What used to be considered no problem has descended into a know problem.

Oh how I love your law! It is my meditation all the day. –Psalm 119:97

In days gone by, Americans have loved things like baseball, hotdogs, apple pie, and Chevrolet. If commercial jingles were re-written, today’s version might include soccer, Starbucks, Macbook Pro, and better pay!

Strange Love

But topping the psalmist’s list of loves isn’t his favorite food or sports team. No, the apple of his eye is the Word of God. It may seem like a strange love, until you begin to unpack the value of knowing the Word. In my last blog, I mentioned just a few of the benefits of knowing God’s Word–priceless intangibles like peace, deliverance, freedom, guidance, purity, salvation, and strength. And although effort is required on our part to study Scripture, the outcome gained far outweighs any output required. Yet given this reward, our society’s lack of Bible knowledge continues to decline. One might go as far as to say Biblical illiteracy has become epidemic, not only outside the church walls, but inside as well.

What used to be considered no problem has descended into a know problem. Why is Biblical illiteracy becoming rampant? What can be done to remedy the situation?

I believe a destructive shift has caught us unaware, and our Biblical illiteracy problem can be traced to the shift from FUNDAMENTALS to SUPPLEMENTALS.

They Devoted Themselves To. . .

The New Testament church began as the Holy Spirit was unleashed. The church grew exponentially as they shared the gospel message. While they continued to add to their numbers daily, a focus on fundamentals became foundational. Acts 2:42 tells us:

And they devoted themselves to the apostles’ teaching and the fellowship, to the breaking of bread and the prayers. (ESV)

From this passage, it’s clear the apostles’ teaching [doctrine] became the cornerstone of the church. Luke, the author of Acts, gives us more insight into the value placed on knowing God’s Word when he commends the Berean Jews for their emphasis on study. He writes, “They were more noble than those in Thessalonica.” His reason? “They received the word with all eagerness, examining the Scriptures daily to see if these things were so” (Acts 17:11).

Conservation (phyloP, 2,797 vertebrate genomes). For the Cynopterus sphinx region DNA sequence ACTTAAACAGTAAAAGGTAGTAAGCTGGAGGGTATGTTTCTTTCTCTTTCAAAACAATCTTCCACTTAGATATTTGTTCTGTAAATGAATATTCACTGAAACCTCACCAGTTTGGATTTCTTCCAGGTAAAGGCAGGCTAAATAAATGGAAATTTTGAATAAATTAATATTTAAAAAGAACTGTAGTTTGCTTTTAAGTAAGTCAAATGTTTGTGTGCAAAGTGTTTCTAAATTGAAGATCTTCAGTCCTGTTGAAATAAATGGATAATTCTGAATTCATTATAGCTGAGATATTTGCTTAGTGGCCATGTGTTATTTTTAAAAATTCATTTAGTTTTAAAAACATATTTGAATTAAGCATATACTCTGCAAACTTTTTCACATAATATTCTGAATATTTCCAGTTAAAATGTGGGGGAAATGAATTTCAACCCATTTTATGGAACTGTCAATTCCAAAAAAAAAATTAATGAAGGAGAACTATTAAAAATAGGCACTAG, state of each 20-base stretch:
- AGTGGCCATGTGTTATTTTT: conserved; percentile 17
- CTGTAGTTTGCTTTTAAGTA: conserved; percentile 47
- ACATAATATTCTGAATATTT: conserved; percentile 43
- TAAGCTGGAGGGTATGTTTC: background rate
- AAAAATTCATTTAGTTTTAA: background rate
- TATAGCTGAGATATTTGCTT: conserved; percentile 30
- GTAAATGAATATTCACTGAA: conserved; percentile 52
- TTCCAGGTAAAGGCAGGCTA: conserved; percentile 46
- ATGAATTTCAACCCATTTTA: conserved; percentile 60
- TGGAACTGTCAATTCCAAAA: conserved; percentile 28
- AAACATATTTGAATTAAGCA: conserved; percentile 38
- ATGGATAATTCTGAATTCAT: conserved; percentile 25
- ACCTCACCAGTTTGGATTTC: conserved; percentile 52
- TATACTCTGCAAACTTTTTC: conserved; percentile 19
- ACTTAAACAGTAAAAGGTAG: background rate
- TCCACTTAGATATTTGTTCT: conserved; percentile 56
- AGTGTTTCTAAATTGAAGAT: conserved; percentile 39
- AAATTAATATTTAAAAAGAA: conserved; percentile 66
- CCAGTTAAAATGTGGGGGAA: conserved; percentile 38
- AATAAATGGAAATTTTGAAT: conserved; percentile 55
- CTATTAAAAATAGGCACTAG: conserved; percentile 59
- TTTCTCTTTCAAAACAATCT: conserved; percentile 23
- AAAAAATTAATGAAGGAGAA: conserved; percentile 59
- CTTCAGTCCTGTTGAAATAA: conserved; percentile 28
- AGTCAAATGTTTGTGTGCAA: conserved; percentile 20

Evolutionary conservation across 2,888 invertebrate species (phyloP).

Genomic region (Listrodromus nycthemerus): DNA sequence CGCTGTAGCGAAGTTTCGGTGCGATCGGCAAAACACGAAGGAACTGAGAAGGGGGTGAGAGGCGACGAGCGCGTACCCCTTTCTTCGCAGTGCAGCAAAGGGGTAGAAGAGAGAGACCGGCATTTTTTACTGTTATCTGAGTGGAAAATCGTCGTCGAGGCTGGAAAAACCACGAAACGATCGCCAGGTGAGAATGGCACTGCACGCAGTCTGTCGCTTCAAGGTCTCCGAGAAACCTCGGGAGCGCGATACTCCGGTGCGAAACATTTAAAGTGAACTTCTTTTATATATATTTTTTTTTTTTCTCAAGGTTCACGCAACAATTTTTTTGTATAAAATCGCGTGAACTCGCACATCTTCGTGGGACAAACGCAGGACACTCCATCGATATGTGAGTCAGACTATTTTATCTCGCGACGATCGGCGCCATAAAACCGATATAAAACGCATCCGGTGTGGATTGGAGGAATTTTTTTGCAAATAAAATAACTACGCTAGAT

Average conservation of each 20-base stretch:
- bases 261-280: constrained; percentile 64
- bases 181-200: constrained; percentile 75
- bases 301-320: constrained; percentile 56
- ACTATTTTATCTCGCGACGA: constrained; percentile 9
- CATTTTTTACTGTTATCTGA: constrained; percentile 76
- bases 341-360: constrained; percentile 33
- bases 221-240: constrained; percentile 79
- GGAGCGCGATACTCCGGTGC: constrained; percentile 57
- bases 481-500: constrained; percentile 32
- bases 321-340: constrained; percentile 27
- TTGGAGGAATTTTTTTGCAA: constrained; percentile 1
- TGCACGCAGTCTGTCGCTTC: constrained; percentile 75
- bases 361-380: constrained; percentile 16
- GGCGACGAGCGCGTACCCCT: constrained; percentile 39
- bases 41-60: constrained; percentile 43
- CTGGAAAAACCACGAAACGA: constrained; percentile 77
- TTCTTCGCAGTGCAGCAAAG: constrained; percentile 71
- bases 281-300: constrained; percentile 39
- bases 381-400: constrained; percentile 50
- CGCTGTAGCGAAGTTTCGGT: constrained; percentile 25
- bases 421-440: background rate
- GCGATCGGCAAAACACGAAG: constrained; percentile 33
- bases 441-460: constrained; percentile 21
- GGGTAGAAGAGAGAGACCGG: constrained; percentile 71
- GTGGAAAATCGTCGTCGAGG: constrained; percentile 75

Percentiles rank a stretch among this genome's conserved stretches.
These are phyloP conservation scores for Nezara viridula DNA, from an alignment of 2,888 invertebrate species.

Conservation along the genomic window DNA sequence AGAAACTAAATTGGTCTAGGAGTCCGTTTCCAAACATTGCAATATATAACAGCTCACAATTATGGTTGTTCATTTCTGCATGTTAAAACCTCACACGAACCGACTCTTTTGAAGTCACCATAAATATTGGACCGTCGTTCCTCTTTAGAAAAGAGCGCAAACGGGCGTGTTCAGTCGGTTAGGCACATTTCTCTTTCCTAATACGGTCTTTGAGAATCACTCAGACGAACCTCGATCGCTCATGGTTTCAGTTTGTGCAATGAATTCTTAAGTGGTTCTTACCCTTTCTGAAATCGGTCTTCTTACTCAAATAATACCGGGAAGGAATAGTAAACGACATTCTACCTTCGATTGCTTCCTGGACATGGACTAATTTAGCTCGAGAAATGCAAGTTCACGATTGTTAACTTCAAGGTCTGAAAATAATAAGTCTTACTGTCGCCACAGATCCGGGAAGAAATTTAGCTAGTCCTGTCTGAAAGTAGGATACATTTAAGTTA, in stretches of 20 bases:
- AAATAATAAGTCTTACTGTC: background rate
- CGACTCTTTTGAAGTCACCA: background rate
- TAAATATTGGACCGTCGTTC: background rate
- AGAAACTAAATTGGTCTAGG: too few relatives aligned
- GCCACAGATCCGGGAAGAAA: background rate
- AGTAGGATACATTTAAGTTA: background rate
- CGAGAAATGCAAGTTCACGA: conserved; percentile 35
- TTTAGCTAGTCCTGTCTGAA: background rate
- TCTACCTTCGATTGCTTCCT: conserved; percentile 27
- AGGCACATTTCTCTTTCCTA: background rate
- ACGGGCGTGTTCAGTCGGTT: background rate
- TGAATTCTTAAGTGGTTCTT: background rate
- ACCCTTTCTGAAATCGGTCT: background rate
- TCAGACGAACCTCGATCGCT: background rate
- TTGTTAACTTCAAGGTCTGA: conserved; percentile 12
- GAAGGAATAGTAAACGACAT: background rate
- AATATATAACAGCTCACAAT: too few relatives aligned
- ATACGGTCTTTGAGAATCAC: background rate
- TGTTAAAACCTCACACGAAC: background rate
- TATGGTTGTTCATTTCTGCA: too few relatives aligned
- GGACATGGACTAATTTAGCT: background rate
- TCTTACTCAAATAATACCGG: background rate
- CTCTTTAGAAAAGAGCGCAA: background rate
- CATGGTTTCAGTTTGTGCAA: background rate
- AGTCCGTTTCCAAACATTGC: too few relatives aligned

The apostle Paul chimes in, adding his two-cents worth on the priority of knowing and studying the Word:

  • “Do your best to present yourself to God as one approved, a worker who has no need to be ashamed, rightly handling the word of truth” (2 Timothy 2:15 ESV).
  • “All Scripture is breathed out by God and profitable for teaching, for reproof, for correction, and for training in righteousness, that the man of God may be complete, equipped for every good work” (2 Timothy 3:16-17 ESV).

Peter concurs:

  • “We also have the prophetic word strongly confirmed. You will do well to pay attention to it, as a lamp shining in a dismal place. . .” (2 Peter 1:19 NIV).

You get the picture right? Knowing the Word is important.

Down Shifting

But somewhere along the line, we shifted. Rather than reading the Bible, we read books about the Bible. Rather than digging in the Word itself and praying for guidance from the Holy Spirit, we listen to sermons and song lyrics hoping we’ll recall the three alliterated points when temptations and trials come our way.

While books and blogs, videos and vlogs can each add dimension to our faith walk, nothing can replace the value of knowing the Word of God for ourselves. But somehow we’ve allowed supplementals to replace fundamentals. Megan, a 20-something church staffer, accurately distills the Biblical illiteracy problem, “Typically we try to fight spiritual battles more with song lyrics and Francis Chan quotes than with the truth and knowledge of Scripture.”

We’ve shifted. . .down-shifted. . .and the American church has lost momentum.

Back to the Basics

In the sports world, if a coach wants to turn his wayward team’s record around, he’ll take them back to the gym or playing field and focus on basic skills of the game. As followers of Christ, we too need a turnaround. We need a reboot. We need to shift back to the basics. If we want to grow spiritually, we cannot neglect the fundamentals!

Let’s take a page from the early church’s playbook. Let’s get back to the basics. Let’s devote ourselves to the apostles’ teaching. For God’s Word is living and active (Hebrews 4:12), it’s truth (John 17:17), and it is the power of God for salvation to everyone who believes (Romans 1:16).

Do you have a know problem? No problem! Shift out of biblical illiteracy by opening the Bible. Read the words of life and fall in love with the Word of Life.


Consider these steps to start shifting away from Biblical Illiteracy:

  1.  Choose a Bible reading plan. There are many options available online. My husband and I have found success using this one. Check into some Bible reading apps as well. Leveraging electronic devices for God’s glory helps shift us out of biblical illiteracy.
  2. My book Rooted has an entire chapter devoted to cultivating a love for the Word. We dig into Psalm 119 together to learn how the psalmist developed such passion for Scripture.
  3. Join a Bible study group. Find one that focuses on the Bible. While that may sound odd, it’s not uncommon for groups to talk about the Bible without actually opening its pages.
  4. Seek out an accountability partner. Ask a friend to hold you accountable in reading and studying Scripture. Knowing you have to report in each week does wonders for following through on the  goals you’ve set to build Bible knowledge.
  5. Memorize the following verse:  “. . .for you have exalted above all things, your name and your word” (Psalm 138:2 ESV). If God places such high priority on His Word, shouldn’t we do the same?